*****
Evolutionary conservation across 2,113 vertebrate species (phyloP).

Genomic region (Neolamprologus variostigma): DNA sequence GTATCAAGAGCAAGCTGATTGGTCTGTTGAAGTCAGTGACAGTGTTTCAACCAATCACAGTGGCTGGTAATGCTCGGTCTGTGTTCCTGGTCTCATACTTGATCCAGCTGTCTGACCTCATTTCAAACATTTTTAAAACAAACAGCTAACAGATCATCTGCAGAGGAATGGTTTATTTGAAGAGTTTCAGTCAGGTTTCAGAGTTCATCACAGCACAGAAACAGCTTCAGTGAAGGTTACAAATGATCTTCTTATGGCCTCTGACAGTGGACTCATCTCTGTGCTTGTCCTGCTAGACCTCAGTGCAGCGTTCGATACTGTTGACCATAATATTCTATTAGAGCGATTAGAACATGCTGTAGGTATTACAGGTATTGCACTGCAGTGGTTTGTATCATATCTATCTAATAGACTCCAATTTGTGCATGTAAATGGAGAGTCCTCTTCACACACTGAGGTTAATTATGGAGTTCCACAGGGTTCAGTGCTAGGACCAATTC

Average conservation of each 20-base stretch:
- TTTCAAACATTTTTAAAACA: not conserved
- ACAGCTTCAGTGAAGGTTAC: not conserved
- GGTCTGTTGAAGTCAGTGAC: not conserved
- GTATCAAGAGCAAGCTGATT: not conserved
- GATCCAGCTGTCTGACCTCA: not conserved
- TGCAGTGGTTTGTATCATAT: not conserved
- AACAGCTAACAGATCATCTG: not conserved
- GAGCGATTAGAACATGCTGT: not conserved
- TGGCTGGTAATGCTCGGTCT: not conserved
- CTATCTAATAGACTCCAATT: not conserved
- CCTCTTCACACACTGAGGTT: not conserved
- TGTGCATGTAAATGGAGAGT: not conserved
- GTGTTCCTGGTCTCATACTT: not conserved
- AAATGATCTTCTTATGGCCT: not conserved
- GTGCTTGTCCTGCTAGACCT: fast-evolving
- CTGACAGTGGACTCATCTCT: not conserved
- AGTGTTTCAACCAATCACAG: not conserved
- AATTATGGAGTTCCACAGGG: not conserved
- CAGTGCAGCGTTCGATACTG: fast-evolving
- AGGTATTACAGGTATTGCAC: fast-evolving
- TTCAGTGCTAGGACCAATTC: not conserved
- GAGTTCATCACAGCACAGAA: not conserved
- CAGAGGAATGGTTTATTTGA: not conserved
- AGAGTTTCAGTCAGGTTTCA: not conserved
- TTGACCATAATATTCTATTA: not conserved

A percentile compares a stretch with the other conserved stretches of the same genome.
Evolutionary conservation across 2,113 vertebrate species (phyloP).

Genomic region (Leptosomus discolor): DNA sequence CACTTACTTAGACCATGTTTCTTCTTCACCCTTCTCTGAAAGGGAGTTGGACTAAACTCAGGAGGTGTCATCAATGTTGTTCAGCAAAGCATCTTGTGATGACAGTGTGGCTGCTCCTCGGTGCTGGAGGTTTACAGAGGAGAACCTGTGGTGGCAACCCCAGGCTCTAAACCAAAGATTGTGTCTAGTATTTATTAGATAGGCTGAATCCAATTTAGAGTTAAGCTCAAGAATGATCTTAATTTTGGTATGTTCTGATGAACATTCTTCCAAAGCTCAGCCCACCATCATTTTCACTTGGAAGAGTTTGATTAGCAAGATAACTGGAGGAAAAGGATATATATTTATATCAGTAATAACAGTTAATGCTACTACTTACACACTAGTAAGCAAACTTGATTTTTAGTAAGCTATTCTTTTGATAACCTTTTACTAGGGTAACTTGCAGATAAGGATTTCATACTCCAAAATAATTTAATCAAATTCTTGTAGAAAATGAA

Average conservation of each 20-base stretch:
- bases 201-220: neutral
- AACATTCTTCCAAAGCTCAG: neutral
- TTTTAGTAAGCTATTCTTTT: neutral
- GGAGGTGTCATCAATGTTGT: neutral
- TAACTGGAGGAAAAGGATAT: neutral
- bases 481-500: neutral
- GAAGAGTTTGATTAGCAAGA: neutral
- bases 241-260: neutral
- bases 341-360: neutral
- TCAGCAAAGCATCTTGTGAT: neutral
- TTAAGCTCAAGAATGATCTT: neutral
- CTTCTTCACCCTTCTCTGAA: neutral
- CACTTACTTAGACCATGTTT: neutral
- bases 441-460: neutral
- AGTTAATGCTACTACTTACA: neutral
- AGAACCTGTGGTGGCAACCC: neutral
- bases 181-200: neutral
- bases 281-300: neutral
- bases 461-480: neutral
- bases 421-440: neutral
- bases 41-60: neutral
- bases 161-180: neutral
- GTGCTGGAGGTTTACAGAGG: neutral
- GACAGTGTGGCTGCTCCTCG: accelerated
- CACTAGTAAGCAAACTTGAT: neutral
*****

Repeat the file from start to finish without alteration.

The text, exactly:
Evolutionary conservation across 2,113 vertebrate species (phyloP).

Genomic region (Neolamprologus variostigma): DNA sequence GTATCAAGAGCAAGCTGATTGGTCTGTTGAAGTCAGTGACAGTGTTTCAACCAATCACAGTGGCTGGTAATGCTCGGTCTGTGTTCCTGGTCTCATACTTGATCCAGCTGTCTGACCTCATTTCAAACATTTTTAAAACAAACAGCTAACAGATCATCTGCAGAGGAATGGTTTATTTGAAGAGTTTCAGTCAGGTTTCAGAGTTCATCACAGCACAGAAACAGCTTCAGTGAAGGTTACAAATGATCTTCTTATGGCCTCTGACAGTGGACTCATCTCTGTGCTTGTCCTGCTAGACCTCAGTGCAGCGTTCGATACTGTTGACCATAATATTCTATTAGAGCGATTAGAACATGCTGTAGGTATTACAGGTATTGCACTGCAGTGGTTTGTATCATATCTATCTAATAGACTCCAATTTGTGCATGTAAATGGAGAGTCCTCTTCACACACTGAGGTTAATTATGGAGTTCCACAGGGTTCAGTGCTAGGACCAATTC

Average conservation of each 20-base stretch:
- TTTCAAACATTTTTAAAACA: not conserved
- ACAGCTTCAGTGAAGGTTAC: not conserved
- GGTCTGTTGAAGTCAGTGAC: not conserved
- GTATCAAGAGCAAGCTGATT: not conserved
- GATCCAGCTGTCTGACCTCA: not conserved
- TGCAGTGGTTTGTATCATAT: not conserved
- AACAGCTAACAGATCATCTG: not conserved
- GAGCGATTAGAACATGCTGT: not conserved
- TGGCTGGTAATGCTCGGTCT: not conserved
- CTATCTAATAGACTCCAATT: not conserved
- CCTCTTCACACACTGAGGTT: not conserved
- TGTGCATGTAAATGGAGAGT: not conserved
- GTGTTCCTGGTCTCATACTT: not conserved
- AAATGATCTTCTTATGGCCT: not conserved
- GTGCTTGTCCTGCTAGACCT: fast-evolving
- CTGACAGTGGACTCATCTCT: not conserved
- AGTGTTTCAACCAATCACAG: not conserved
- AATTATGGAGTTCCACAGGG: not conserved
- CAGTGCAGCGTTCGATACTG: fast-evolving
- AGGTATTACAGGTATTGCAC: fast-evolving
- TTCAGTGCTAGGACCAATTC: not conserved
- GAGTTCATCACAGCACAGAA: not conserved
- CAGAGGAATGGTTTATTTGA: not conserved
- AGAGTTTCAGTCAGGTTTCA: not conserved
- TTGACCATAATATTCTATTA: not conserved

A percentile compares a stretch with the other conserved stretches of the same genome.
Evolutionary conservation across 2,113 vertebrate species (phyloP).

Genomic region (Leptosomus discolor): DNA sequence CACTTACTTAGACCATGTTTCTTCTTCACCCTTCTCTGAAAGGGAGTTGGACTAAACTCAGGAGGTGTCATCAATGTTGTTCAGCAAAGCATCTTGTGATGACAGTGTGGCTGCTCCTCGGTGCTGGAGGTTTACAGAGGAGAACCTGTGGTGGCAACCCCAGGCTCTAAACCAAAGATTGTGTCTAGTATTTATTAGATAGGCTGAATCCAATTTAGAGTTAAGCTCAAGAATGATCTTAATTTTGGTATGTTCTGATGAACATTCTTCCAAAGCTCAGCCCACCATCATTTTCACTTGGAAGAGTTTGATTAGCAAGATAACTGGAGGAAAAGGATATATATTTATATCAGTAATAACAGTTAATGCTACTACTTACACACTAGTAAGCAAACTTGATTTTTAGTAAGCTATTCTTTTGATAACCTTTTACTAGGGTAACTTGCAGATAAGGATTTCATACTCCAAAATAATTTAATCAAATTCTTGTAGAAAATGAA

Average conservation of each 20-base stretch:
- bases 201-220: neutral
- AACATTCTTCCAAAGCTCAG: neutral
- TTTTAGTAAGCTATTCTTTT: neutral
- GGAGGTGTCATCAATGTTGT: neutral
- TAACTGGAGGAAAAGGATAT: neutral
- bases 481-500: neutral
- GAAGAGTTTGATTAGCAAGA: neutral
- bases 241-260: neutral
- bases 341-360: neutral
- TCAGCAAAGCATCTTGTGAT: neutral
- TTAAGCTCAAGAATGATCTT: neutral
- CTTCTTCACCCTTCTCTGAA: neutral
- CACTTACTTAGACCATGTTT: neutral
- bases 441-460: neutral
- AGTTAATGCTACTACTTACA: neutral
- AGAACCTGTGGTGGCAACCC: neutral
- bases 181-200: neutral
- bases 281-300: neutral
- bases 461-480: neutral
- bases 421-440: neutral
- bases 41-60: neutral
- bases 161-180: neutral
- GTGCTGGAGGTTTACAGAGG: neutral
- GACAGTGTGGCTGCTCCTCG: accelerated
- CACTAGTAAGCAAACTTGAT: neutral